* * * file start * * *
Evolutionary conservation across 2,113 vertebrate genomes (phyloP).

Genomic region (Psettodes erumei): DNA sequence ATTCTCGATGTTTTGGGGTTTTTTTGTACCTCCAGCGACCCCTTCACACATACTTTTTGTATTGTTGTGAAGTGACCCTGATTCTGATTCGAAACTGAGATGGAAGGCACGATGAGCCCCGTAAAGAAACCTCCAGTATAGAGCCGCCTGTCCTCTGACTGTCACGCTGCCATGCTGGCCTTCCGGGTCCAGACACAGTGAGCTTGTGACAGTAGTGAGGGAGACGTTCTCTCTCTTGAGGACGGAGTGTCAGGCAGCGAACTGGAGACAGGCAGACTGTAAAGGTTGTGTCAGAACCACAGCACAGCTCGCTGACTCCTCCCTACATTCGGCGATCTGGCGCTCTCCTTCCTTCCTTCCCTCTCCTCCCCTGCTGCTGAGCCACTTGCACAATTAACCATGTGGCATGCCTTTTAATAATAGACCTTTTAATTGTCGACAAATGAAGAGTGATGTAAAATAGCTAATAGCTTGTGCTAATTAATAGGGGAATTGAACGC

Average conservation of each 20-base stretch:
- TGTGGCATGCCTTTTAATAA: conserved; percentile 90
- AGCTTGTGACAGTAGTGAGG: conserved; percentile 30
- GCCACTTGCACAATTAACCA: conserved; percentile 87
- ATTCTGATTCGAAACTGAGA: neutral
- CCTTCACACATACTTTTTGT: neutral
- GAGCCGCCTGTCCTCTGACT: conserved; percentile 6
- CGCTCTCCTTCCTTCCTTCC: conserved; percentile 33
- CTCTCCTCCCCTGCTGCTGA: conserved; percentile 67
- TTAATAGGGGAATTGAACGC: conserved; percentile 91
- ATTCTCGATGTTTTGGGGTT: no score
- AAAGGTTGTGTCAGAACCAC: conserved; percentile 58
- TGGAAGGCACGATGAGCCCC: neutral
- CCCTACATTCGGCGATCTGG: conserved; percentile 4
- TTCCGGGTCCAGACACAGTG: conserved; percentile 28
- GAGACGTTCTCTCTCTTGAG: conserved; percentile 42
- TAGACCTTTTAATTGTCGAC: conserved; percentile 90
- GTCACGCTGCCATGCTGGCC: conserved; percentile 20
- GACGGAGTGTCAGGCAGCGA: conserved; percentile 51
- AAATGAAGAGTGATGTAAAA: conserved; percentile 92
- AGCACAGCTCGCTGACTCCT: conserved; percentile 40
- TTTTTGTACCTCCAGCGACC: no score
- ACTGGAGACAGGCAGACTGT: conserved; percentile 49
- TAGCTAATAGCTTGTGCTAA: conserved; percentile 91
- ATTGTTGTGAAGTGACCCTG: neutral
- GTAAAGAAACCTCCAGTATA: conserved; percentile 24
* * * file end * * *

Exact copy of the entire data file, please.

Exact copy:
Evolutionary conservation across 2,113 vertebrate genomes (phyloP).

Genomic region (Psettodes erumei): DNA sequence ATTCTCGATGTTTTGGGGTTTTTTTGTACCTCCAGCGACCCCTTCACACATACTTTTTGTATTGTTGTGAAGTGACCCTGATTCTGATTCGAAACTGAGATGGAAGGCACGATGAGCCCCGTAAAGAAACCTCCAGTATAGAGCCGCCTGTCCTCTGACTGTCACGCTGCCATGCTGGCCTTCCGGGTCCAGACACAGTGAGCTTGTGACAGTAGTGAGGGAGACGTTCTCTCTCTTGAGGACGGAGTGTCAGGCAGCGAACTGGAGACAGGCAGACTGTAAAGGTTGTGTCAGAACCACAGCACAGCTCGCTGACTCCTCCCTACATTCGGCGATCTGGCGCTCTCCTTCCTTCCTTCCCTCTCCTCCCCTGCTGCTGAGCCACTTGCACAATTAACCATGTGGCATGCCTTTTAATAATAGACCTTTTAATTGTCGACAAATGAAGAGTGATGTAAAATAGCTAATAGCTTGTGCTAATTAATAGGGGAATTGAACGC

Average conservation of each 20-base stretch:
- TGTGGCATGCCTTTTAATAA: conserved; percentile 90
- AGCTTGTGACAGTAGTGAGG: conserved; percentile 30
- GCCACTTGCACAATTAACCA: conserved; percentile 87
- ATTCTGATTCGAAACTGAGA: neutral
- CCTTCACACATACTTTTTGT: neutral
- GAGCCGCCTGTCCTCTGACT: conserved; percentile 6
- CGCTCTCCTTCCTTCCTTCC: conserved; percentile 33
- CTCTCCTCCCCTGCTGCTGA: conserved; percentile 67
- TTAATAGGGGAATTGAACGC: conserved; percentile 91
- ATTCTCGATGTTTTGGGGTT: no score
- AAAGGTTGTGTCAGAACCAC: conserved; percentile 58
- TGGAAGGCACGATGAGCCCC: neutral
- CCCTACATTCGGCGATCTGG: conserved; percentile 4
- TTCCGGGTCCAGACACAGTG: conserved; percentile 28
- GAGACGTTCTCTCTCTTGAG: conserved; percentile 42
- TAGACCTTTTAATTGTCGAC: conserved; percentile 90
- GTCACGCTGCCATGCTGGCC: conserved; percentile 20
- GACGGAGTGTCAGGCAGCGA: conserved; percentile 51
- AAATGAAGAGTGATGTAAAA: conserved; percentile 92
- AGCACAGCTCGCTGACTCCT: conserved; percentile 40
- TTTTTGTACCTCCAGCGACC: no score
- ACTGGAGACAGGCAGACTGT: conserved; percentile 49
- TAGCTAATAGCTTGTGCTAA: conserved; percentile 91
- ATTGTTGTGAAGTGACCCTG: neutral
- GTAAAGAAACCTCCAGTATA: conserved; percentile 24